The Government revealed what 2023’s Budget will look like, with emphasis on money being spent to freeze energy prices which provides a much needed boost to all sectors
Malta’s Government unveiled its Budget for 2023 on Monday evening in Parliament, with a lack of sector specific measures for the iGaming or gaming industry.
On the gaming front, Government detailed how this sector directly employs 11,000 people on the island, which figure goes up to 16,000 when taking into consideration those who service the industry.
With regards eSports and video game development, Government spoke of special training granted to teachers within the Unity Centre of Excellence programme, so that students can be properly trained and educated on a career in video game development.
Government also spoke of the start-up incubator called basecamp, saying that by the end of 2022 it will be populated with companies working from there.
On the betting and gambling industry, the Malta’s 2023 budget held no sector specific measures, which is a repeat of the 2022 budget.
No measures to address Malta’s tight labour market
Unfortunately, there was very little mention of solutions to addressing Malta’s tight labour market. A shortage of workers which, for the iGaming sector specially, has been a serious issue long before the pandemic. The sector has long complained of the lack of skilled workers available in Malta, being forced to turn beyond the country’s shores to find talent.
As the pandemic wore on, and many returned to their home countries, this issue became more pronounced.
Enrico Bradamante, chairperson at iGen, an association of leading iGaming companies in Malta, in September told iGamingCapital.mt that the need to attract and retain staff is a major issue for the industry and that the organisation would have welcomed a funding initiative by Government aimed at facilitating the transition of Maltese professionals to join the iGaming industry. He had said iGen would have also welcomed further educational programs to create a pool of qualified students for a longer-term strategy.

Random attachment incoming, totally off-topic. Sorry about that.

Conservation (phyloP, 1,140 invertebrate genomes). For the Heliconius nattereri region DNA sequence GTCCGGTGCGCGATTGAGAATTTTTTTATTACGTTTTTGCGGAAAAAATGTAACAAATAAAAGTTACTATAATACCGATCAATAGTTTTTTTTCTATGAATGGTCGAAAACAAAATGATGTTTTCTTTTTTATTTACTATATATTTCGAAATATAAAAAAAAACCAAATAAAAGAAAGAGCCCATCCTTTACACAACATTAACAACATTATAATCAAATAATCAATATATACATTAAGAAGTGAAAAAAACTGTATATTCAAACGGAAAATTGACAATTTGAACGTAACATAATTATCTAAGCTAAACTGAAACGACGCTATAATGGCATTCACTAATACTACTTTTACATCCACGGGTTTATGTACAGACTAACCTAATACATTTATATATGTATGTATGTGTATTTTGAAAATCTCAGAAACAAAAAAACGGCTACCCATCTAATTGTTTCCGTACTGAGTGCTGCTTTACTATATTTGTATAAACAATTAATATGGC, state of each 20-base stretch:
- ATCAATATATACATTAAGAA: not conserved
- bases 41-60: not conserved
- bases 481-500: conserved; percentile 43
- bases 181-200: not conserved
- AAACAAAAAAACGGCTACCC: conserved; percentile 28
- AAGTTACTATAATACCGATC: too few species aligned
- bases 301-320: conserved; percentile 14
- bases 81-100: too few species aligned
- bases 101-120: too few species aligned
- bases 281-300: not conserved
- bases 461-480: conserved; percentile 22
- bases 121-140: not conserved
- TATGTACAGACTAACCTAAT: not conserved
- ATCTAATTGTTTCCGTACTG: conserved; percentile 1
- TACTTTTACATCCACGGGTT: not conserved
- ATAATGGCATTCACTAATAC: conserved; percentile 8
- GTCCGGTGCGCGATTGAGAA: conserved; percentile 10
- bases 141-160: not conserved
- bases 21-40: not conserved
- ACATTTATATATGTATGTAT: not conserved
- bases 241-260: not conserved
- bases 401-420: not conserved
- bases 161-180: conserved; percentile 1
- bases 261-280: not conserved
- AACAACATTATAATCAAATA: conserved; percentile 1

However, neither such measures came to pass, with the iGaming sector just one of many industries in Malta clamouring for initiatives to address the tight labour market. Some have called out Government for its bloated public sector headcount, calling out a situation where employers are essentially competing with Government for human resources.
Perhaps the biggest issue to face Malta’s iGaming sector is the difficulties with securing local banking services. Between June 2021 and 2022, when the country was placed on the Financial Action Task Force (FATF) grey list, the issues with banking were made all the worse with extra scrutiny across the international financial institution community scrutinising money transfers in and out of the country, delaying payments and stalling business.
During the March 2022 general election, the Labour Party, which was voted into power, had promised to introduce the right to a bank account for businesses, in a nod to the difficulties private industry has been facing.
The Budget 2023 document makes reference to this, saying:
“Government has launched a committee to work alongside stakeholders on the right for businesses to have a bank account. Work is also being undertaken to set up a Credit Review Office that will balance the interests of commercial banks and its clients with regards loan applications. A proposal for the creation of a repository of due diligence is also being studied.”
Indeed, no concrete timelines have been detailed however it appears that this measure has not been abandoned.
Perhaps the biggest positive for the iGaming sector, and Malta’s economy at large, is Government’s decision to allocate some €600 million in 2023 to keep current electricity and energy prices frozen, while also subsidising the import of staple foods.
This means that employers and workers, whether from home or office, are benefitting from stable energy prices while the rest of Europe is contending with massive spikes.
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